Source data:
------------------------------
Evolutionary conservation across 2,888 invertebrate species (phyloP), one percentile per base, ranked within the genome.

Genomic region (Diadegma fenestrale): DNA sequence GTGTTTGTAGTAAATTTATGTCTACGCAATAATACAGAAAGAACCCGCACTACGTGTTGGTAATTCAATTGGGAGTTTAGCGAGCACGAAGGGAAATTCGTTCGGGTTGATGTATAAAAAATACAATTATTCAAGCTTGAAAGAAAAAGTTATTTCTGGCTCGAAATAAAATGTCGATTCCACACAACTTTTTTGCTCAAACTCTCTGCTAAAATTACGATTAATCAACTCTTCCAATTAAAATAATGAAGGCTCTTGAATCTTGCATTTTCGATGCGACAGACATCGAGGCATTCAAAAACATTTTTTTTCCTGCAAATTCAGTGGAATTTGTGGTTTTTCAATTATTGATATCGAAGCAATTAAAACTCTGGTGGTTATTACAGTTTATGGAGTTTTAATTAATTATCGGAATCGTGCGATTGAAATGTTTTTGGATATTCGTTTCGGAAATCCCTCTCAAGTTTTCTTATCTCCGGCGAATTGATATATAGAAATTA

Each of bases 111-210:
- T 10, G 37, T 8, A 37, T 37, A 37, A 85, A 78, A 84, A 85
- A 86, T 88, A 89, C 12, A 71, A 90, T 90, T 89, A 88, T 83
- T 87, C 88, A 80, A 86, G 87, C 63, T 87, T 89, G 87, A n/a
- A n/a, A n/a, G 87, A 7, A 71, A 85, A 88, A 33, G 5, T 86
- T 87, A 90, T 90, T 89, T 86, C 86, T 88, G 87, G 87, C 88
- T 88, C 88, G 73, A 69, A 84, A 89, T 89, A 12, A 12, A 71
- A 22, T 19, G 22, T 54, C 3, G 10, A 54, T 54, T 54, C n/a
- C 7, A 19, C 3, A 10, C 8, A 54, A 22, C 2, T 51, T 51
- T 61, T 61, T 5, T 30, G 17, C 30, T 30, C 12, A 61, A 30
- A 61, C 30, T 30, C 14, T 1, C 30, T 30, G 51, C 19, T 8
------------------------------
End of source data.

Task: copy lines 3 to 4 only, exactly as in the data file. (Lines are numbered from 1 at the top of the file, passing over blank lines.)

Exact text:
Each of bases 111-210:
- T 10, G 37, T 8, A 37, T 37, A 37, A 85, A 78, A 84, A 85